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Concerning the ABA Standards for the Prosecution Function: How Is the Job of Prosecutor Different From the Work of Non-Prosecutor Lawyers?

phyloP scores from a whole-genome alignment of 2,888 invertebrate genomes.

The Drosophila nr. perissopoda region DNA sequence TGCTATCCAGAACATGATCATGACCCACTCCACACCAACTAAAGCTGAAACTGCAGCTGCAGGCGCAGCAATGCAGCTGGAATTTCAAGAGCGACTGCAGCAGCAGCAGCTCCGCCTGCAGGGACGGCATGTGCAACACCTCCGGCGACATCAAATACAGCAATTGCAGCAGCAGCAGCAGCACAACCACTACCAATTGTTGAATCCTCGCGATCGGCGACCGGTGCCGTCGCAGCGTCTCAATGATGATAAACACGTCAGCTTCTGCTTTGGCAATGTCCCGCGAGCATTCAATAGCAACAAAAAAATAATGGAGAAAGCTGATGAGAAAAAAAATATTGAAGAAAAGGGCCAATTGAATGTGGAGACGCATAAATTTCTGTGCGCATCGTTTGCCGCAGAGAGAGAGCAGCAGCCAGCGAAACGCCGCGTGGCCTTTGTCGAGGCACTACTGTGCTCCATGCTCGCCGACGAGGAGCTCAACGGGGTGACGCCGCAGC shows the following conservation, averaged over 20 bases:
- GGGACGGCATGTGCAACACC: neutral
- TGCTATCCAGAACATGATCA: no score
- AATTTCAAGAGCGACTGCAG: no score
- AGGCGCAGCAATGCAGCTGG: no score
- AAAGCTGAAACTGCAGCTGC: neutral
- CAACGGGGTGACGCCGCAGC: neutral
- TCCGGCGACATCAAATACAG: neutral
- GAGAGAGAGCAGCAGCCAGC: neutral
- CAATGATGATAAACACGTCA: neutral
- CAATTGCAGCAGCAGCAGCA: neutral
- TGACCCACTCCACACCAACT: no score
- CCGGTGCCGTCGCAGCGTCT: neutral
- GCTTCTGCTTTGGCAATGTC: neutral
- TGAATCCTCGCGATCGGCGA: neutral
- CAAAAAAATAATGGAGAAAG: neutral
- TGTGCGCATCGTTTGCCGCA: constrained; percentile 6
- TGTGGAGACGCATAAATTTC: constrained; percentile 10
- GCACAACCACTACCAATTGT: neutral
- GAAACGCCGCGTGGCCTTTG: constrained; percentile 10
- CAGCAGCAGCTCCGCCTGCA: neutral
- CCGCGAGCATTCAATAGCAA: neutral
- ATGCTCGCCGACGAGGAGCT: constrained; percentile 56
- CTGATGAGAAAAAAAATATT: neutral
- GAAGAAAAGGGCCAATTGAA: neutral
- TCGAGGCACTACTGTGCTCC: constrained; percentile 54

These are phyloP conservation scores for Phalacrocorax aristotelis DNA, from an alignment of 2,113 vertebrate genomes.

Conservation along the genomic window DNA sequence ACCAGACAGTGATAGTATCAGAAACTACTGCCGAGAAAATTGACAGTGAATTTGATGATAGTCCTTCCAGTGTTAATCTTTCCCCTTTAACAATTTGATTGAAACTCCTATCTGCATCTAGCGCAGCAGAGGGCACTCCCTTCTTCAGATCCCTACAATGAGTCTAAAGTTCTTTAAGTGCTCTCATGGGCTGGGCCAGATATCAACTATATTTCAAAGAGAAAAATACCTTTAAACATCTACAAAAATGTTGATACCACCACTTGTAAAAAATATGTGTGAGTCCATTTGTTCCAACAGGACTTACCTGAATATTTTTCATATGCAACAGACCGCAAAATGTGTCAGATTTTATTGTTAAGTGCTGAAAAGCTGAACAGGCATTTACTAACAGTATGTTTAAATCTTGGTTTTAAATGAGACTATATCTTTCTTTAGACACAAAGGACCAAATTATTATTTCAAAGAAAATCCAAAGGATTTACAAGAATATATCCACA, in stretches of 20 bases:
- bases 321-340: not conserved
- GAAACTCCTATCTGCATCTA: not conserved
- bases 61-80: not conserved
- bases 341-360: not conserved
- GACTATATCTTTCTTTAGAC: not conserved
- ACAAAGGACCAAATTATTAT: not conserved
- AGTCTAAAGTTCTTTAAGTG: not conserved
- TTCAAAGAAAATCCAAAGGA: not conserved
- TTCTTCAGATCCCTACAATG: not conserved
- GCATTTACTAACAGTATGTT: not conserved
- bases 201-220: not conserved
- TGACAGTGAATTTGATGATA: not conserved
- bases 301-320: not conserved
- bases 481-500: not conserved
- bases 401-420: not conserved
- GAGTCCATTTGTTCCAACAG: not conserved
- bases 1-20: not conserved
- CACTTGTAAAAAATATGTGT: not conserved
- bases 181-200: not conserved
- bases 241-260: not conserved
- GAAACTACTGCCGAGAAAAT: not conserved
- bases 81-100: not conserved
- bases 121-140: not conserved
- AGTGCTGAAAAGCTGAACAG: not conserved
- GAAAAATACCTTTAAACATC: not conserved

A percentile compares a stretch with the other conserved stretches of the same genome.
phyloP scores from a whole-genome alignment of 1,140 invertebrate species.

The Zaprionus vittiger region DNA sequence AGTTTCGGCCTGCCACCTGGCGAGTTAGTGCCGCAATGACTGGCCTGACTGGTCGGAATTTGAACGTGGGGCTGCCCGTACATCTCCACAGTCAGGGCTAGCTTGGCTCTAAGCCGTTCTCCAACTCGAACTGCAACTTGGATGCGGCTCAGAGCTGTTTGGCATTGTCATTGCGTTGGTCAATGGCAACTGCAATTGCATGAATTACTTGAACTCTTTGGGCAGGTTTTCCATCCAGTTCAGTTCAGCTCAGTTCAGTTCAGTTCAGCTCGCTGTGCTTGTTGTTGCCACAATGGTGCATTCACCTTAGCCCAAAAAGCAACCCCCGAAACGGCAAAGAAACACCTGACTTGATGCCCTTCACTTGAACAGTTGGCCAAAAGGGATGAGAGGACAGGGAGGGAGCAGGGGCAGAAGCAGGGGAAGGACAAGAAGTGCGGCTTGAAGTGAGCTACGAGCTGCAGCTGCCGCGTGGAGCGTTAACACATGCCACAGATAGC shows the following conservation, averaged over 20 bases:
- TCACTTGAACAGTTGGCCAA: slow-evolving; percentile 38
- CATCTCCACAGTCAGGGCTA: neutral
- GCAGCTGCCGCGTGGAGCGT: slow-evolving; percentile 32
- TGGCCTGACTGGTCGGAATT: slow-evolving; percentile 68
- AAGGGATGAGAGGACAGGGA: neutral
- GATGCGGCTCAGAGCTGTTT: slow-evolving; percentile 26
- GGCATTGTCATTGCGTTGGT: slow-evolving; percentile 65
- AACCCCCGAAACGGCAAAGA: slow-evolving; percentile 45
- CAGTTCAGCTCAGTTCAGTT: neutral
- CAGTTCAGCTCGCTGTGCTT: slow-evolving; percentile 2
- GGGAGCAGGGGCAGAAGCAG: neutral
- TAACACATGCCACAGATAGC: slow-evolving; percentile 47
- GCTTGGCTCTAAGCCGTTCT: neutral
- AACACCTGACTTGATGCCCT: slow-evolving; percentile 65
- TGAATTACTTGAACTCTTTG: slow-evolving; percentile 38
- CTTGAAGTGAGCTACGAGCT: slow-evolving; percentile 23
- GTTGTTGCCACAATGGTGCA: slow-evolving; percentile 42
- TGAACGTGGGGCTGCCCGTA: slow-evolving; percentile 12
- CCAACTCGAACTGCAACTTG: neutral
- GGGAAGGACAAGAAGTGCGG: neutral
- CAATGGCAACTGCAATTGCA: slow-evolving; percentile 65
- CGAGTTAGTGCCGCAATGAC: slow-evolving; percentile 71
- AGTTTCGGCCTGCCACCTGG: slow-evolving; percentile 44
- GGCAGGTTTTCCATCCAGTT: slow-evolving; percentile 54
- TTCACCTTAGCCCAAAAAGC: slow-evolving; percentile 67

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As used in these standards, “prosecutor” means any attorney, regardless of agency, title, or full or part-time assignment, who acts as an attorney to investigate or prosecute criminal cases or who provides legal advice regarding a criminal matter to government lawyers, agents, or offices participating in the investigation or prosecution of criminal cases. These Standards are intended to apply in any context in which a lawyer would reasonably understand that a criminal prosecution could result.